Right, so we can't leave any duplicate letters in any row or column... but how do we know which to keep and which to ditch? Well, in order to get a foothold to start from, there are a few patterns one can search for. Here, the bottom-left corner provides the breakthrough: there are two 'A's along the bottom row next to each other, and each has a 'B' above it. This sort of "striped" area has to end up checkered, and given how it's parked in the corner of the grid, it only has one way of running. Let me explain it this way: pretend the 'A' in the bottom-left corner is open. Since the 'A' right next to it is in the same row and has the same letter, it would need to be a quarantine. This makes the 'B' above it open - since quarantines can't share sides - and lastly that makes the 'B' to its left a quarantine. The result is that the bottom-left corner cell is open, but the cells above it and to its right are both quaratines, separating it from the rest of the grid. This is illegal. Therefore, the bottom-left corner is a quarantine, as is the cell diagonally up and right from it; the other 'A' and other 'B' those are next to must both be open.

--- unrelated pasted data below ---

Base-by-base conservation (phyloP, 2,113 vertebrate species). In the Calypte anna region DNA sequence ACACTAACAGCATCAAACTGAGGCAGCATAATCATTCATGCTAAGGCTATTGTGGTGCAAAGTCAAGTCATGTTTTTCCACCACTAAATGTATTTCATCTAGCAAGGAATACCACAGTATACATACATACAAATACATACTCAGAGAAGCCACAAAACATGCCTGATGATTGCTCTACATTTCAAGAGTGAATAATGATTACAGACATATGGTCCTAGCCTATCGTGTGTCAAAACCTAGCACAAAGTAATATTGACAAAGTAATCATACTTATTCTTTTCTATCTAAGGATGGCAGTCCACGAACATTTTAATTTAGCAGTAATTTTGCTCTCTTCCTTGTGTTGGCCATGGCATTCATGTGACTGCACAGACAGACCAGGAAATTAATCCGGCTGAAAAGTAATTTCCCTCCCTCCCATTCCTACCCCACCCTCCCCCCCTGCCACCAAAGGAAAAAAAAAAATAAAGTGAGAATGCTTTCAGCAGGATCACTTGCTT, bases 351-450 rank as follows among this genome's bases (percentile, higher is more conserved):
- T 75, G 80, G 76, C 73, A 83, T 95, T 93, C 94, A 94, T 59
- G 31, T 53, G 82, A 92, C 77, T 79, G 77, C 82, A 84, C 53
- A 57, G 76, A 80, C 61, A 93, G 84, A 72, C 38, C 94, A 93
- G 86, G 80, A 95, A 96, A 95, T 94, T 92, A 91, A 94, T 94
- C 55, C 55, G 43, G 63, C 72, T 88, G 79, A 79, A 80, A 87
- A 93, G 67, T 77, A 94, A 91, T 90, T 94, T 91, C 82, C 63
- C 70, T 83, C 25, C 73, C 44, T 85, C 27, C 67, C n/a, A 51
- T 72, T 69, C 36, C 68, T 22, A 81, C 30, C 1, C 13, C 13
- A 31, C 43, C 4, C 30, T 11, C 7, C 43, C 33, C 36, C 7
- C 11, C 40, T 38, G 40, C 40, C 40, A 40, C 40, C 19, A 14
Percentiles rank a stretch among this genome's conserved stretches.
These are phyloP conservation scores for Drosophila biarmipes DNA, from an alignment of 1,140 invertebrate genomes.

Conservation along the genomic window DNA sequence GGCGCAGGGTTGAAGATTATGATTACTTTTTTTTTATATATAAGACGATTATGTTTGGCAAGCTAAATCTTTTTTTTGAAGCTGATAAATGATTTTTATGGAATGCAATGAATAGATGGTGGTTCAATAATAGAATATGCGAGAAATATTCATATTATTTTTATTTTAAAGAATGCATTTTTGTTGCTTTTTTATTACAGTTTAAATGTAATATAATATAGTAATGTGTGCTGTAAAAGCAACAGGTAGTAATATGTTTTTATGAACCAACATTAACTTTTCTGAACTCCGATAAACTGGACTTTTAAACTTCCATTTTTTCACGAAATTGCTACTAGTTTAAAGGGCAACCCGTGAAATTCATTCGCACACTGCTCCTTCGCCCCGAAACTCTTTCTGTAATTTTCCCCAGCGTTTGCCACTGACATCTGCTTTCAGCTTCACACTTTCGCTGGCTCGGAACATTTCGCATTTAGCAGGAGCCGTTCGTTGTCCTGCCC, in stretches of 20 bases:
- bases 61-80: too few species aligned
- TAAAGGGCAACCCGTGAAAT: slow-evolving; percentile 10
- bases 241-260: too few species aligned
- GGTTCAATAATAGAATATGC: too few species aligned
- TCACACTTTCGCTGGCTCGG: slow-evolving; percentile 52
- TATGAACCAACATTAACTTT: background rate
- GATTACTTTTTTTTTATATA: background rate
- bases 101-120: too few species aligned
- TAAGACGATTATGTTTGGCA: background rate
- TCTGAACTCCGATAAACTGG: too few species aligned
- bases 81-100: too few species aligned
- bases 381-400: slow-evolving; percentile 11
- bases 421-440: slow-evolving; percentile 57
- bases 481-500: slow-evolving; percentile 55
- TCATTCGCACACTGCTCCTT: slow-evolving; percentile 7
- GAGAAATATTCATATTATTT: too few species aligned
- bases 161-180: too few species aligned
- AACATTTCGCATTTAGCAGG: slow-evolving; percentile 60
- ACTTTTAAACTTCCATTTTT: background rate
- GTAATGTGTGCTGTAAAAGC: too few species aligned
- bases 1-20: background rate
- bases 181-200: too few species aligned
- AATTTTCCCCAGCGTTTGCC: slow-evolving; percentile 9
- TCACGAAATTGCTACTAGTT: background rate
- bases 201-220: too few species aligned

Still with me? You're a brave one. Okay, there are four more cells that can promptly be marked as open. Two are next to quarantines, so those are obvious. The other two are the center cell of the leftmost column and the center cell of the bottom row. If either of those were quarantines, they'd illegally isolate an open cell. As it happens, the former leads to another quarantine: there's another 'C' at the far right of the center row. That sort of thing you just plain need to watch out for. On hard Hitori puzzles, I figure I typically spend at least quintuple the time searching for this sort of "transference" than I do actually solving anything logical. Good luck.